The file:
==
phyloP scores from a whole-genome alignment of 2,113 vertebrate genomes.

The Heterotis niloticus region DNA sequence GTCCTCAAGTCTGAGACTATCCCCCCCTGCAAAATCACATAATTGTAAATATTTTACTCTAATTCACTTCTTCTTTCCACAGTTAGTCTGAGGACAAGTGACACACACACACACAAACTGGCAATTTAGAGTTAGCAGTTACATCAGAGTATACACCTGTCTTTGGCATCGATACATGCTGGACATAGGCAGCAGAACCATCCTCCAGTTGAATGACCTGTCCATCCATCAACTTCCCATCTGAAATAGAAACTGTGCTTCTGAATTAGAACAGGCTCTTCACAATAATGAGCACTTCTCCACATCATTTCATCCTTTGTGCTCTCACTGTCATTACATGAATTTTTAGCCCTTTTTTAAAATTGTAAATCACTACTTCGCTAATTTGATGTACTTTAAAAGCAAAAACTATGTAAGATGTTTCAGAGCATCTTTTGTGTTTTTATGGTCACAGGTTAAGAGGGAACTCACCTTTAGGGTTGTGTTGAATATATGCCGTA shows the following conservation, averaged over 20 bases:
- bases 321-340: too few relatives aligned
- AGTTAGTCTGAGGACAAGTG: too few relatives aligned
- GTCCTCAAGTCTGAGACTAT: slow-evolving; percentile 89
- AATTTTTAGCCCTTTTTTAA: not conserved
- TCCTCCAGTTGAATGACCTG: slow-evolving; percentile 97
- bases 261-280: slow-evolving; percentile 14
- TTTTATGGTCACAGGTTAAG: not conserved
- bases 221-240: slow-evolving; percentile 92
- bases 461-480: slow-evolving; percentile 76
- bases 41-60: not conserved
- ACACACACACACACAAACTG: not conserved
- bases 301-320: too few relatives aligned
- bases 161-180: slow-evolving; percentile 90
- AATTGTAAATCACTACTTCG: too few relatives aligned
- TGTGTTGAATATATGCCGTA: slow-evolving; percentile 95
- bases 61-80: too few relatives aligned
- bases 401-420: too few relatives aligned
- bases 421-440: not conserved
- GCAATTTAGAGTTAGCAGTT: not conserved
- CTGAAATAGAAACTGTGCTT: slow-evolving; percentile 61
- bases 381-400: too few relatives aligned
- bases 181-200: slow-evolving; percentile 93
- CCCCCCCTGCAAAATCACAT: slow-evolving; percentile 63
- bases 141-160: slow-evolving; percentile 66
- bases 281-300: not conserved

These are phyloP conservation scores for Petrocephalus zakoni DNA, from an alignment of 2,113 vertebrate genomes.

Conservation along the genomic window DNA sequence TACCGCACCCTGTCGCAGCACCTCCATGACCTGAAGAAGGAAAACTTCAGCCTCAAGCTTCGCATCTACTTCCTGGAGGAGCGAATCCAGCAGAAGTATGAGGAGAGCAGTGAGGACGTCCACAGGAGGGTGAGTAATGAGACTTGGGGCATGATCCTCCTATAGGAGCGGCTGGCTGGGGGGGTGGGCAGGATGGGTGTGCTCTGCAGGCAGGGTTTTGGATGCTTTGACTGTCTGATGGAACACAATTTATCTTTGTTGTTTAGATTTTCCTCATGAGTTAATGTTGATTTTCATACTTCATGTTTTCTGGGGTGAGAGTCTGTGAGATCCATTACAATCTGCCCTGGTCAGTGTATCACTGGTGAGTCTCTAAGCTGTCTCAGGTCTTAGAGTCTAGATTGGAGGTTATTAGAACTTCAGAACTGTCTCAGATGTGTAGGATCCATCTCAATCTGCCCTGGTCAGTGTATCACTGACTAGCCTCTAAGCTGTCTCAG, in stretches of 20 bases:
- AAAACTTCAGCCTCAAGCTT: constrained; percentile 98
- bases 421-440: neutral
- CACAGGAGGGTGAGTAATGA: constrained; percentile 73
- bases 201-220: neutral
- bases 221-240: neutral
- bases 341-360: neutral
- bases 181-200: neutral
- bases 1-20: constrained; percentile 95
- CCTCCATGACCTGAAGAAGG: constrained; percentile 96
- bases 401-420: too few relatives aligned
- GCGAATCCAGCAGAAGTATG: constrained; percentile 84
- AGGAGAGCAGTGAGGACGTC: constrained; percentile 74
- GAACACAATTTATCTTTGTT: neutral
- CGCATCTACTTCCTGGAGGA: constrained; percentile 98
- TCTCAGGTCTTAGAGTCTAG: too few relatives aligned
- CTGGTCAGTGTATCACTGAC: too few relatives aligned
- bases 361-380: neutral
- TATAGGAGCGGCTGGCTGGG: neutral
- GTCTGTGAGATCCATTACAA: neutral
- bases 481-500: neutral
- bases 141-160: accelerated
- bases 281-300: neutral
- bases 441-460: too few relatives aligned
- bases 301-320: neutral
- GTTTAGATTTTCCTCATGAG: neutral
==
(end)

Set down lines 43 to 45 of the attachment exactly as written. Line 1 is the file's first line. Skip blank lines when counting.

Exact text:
- CGCATCTACTTCCTGGAGGA: constrained; percentile 98
- TCTCAGGTCTTAGAGTCTAG: too few relatives aligned
- CTGGTCAGTGTATCACTGAC: too few relatives aligned